2024 Hour Detroiters: Khali Sweeney & Amanda Case

The founder and CEO of Downtown Boxing Gym, and the researcher behind the gym’s educational programming.
Amanda Case (left) and Khali Sweeney with DBG Executive Director Jessica Hauser, who serves as a liaison between DBG and Purdue researchers and assists with data collection and analysis, in one of the classrooms where youth programming occurs. // Photograph by Chuk Nowak

In 2013, Amanda Case was flipping through a magazine — this magazine, in fact — when a particular article caught her attention. Case, a native of Royal Oak then starting her first year as an assistant professor teaching educational psychology at Wayne State University, was intrigued by an article about a boxing gym that wasn’t really a boxing gym.

The Downtown Boxing Gym was exactly what Case was looking for: a place where students were being educated outside of a traditional classroom.

She began studying its methods and has published academic papers and given presentations at conferences about the gym. “I think it’s safe to say that I have largely built my career around this partnership,” says Case, now an associate professor of counseling psychology at the Purdue University College of Education.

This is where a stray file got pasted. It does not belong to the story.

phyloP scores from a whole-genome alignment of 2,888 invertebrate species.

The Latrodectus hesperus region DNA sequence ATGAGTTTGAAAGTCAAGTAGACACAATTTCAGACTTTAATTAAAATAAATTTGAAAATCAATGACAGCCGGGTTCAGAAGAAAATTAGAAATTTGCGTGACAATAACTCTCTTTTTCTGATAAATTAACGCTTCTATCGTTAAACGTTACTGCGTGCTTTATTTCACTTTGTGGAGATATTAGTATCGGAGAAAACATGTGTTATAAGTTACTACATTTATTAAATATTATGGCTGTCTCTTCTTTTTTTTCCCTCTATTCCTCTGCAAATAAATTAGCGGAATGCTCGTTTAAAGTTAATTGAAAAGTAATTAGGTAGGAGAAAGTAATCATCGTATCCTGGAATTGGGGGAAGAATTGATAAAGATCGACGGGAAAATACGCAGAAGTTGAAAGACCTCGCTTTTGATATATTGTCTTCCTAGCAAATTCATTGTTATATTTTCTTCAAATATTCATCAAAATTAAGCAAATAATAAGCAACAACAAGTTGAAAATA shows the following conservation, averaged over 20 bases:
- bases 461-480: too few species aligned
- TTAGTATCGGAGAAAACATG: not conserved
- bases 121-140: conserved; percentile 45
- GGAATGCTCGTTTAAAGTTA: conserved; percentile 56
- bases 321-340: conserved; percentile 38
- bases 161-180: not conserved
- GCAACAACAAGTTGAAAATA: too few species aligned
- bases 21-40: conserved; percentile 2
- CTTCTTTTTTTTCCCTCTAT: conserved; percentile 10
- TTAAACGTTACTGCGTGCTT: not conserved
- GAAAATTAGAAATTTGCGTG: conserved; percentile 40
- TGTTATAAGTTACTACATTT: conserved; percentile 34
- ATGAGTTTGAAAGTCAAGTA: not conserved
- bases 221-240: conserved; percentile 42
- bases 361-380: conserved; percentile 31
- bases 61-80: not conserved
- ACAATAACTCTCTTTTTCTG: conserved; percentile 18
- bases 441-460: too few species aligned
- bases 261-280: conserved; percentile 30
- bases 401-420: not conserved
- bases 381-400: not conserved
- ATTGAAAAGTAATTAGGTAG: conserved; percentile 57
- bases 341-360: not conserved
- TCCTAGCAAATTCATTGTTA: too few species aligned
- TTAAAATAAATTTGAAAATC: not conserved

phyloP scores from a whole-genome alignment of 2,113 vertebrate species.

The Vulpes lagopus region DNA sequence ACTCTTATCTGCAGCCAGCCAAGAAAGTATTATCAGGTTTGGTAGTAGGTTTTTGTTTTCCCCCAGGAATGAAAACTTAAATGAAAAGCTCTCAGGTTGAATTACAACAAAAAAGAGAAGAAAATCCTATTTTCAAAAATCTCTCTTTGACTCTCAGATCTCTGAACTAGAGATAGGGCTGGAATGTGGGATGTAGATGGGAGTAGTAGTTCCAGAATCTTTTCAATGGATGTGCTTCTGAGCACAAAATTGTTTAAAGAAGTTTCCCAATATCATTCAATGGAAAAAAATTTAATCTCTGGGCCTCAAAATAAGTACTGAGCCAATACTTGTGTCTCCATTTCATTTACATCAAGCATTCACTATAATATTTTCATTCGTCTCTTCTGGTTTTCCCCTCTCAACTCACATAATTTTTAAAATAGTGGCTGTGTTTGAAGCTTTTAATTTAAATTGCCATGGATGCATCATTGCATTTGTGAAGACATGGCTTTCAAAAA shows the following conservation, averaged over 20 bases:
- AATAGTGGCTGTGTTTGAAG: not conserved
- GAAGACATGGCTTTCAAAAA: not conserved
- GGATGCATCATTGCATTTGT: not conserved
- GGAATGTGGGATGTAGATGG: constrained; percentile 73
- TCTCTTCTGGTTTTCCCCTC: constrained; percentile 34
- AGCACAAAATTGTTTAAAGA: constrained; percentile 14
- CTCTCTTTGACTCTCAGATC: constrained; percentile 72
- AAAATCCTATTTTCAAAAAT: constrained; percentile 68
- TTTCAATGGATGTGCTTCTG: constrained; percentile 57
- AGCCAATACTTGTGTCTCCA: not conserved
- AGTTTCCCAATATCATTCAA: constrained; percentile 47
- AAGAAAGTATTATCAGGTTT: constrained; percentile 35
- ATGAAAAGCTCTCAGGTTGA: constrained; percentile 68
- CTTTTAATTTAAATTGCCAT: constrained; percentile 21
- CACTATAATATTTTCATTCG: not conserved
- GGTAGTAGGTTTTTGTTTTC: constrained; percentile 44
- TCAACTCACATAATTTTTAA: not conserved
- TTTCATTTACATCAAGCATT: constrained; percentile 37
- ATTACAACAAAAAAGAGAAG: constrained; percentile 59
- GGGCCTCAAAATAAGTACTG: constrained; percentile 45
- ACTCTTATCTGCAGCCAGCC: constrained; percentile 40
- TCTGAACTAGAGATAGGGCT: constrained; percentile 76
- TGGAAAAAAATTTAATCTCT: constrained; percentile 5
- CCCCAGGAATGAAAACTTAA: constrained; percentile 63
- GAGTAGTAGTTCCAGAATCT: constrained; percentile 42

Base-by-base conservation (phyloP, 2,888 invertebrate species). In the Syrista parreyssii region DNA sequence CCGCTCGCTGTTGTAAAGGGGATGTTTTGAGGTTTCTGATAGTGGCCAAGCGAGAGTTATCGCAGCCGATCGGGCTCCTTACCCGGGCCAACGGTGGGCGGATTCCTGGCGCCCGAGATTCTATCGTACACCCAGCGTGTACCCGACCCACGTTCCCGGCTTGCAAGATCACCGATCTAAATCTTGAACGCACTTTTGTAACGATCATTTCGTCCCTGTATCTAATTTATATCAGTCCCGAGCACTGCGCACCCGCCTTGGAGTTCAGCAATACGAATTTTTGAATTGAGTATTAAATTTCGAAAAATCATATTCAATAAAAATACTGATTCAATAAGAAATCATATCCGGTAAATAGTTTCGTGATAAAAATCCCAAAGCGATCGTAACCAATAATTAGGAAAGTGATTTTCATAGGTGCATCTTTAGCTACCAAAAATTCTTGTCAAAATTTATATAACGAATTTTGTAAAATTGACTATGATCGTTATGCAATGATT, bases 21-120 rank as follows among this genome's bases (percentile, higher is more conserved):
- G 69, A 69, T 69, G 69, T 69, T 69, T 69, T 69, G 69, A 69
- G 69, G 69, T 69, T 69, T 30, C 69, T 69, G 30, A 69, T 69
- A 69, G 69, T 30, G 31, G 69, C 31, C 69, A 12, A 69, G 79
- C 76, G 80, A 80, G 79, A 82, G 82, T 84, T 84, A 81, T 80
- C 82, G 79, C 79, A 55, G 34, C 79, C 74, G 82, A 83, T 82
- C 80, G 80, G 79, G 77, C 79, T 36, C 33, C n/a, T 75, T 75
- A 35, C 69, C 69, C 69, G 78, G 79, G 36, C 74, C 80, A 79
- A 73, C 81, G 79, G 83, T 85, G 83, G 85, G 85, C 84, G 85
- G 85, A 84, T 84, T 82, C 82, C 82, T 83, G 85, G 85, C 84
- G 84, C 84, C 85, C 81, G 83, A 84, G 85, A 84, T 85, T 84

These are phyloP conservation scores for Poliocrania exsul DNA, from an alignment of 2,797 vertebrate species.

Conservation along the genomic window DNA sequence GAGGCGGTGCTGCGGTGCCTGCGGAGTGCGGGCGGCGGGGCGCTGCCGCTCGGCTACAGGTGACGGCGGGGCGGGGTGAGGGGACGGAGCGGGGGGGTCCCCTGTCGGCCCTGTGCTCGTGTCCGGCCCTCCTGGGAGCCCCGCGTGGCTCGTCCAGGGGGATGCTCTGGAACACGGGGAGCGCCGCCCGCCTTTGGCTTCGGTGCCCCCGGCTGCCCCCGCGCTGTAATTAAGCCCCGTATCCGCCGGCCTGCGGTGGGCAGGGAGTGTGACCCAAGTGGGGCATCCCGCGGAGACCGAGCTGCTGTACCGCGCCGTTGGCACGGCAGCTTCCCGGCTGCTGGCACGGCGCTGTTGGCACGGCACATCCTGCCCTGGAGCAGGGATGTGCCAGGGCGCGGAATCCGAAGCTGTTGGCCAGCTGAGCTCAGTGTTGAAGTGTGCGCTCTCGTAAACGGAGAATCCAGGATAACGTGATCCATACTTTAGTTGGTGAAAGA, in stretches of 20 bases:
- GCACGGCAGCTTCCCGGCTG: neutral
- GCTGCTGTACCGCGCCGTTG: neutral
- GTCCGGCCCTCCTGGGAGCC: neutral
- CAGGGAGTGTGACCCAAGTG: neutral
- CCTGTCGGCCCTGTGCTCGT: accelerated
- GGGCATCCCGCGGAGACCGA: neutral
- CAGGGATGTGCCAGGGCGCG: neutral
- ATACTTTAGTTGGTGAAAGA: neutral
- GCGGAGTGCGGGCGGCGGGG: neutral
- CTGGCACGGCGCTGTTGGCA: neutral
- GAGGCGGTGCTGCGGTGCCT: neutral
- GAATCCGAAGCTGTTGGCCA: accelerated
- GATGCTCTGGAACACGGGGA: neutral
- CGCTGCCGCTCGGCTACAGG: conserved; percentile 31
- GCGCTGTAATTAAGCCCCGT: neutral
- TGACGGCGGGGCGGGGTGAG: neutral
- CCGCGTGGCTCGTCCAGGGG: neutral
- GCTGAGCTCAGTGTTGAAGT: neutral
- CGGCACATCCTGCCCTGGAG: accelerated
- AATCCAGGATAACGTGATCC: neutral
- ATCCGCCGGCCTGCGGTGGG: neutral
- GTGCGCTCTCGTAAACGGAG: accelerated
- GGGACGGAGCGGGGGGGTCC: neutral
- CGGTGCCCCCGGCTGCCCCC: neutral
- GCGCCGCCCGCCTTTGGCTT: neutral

The gym’s founder and CEO is Khali Sweeney, a Detroit native who grew up on the city’s east side. He started the Downtown Boxing Gym in 2007 with a simple idea: Kids would come to box and would get help with their schoolwork in the process.

The program has since grown from residing in a leaky former car wash to inhabiting a polished, 27,500-square-foot space once occupied by a bookbinding factory. Every weekday, kids sign in, drop their phones at the front desk (“The outside world stays outside,” Sweeney says), and line up in the gym, which serves about 250 kids in a given week. They’re surrounded by sports equipment — punching bags and two boxing rings, yes, but also a rotating climbing wall, weights, soccer nets, and chessboards.

But first things first. The gym’s motto is “Books before boxing,” so the kids do their homework before moving on to footwork.

Each of the students has an individualized education plan, developed for them when they came into the gym for the first time. An academic staff of 14 (including nine certified teachers) awaits them as they break off to go to various spaces — classrooms, tutoring rooms, study spaces, a reading lounge. DBG also has a brand-new science, technology, engineering, and math lab. There, kids can learn how to program robots, use a 3D printer, or, as Halloween approached, discover the density of pumpkins — before carving them into jack-o’-lanterns.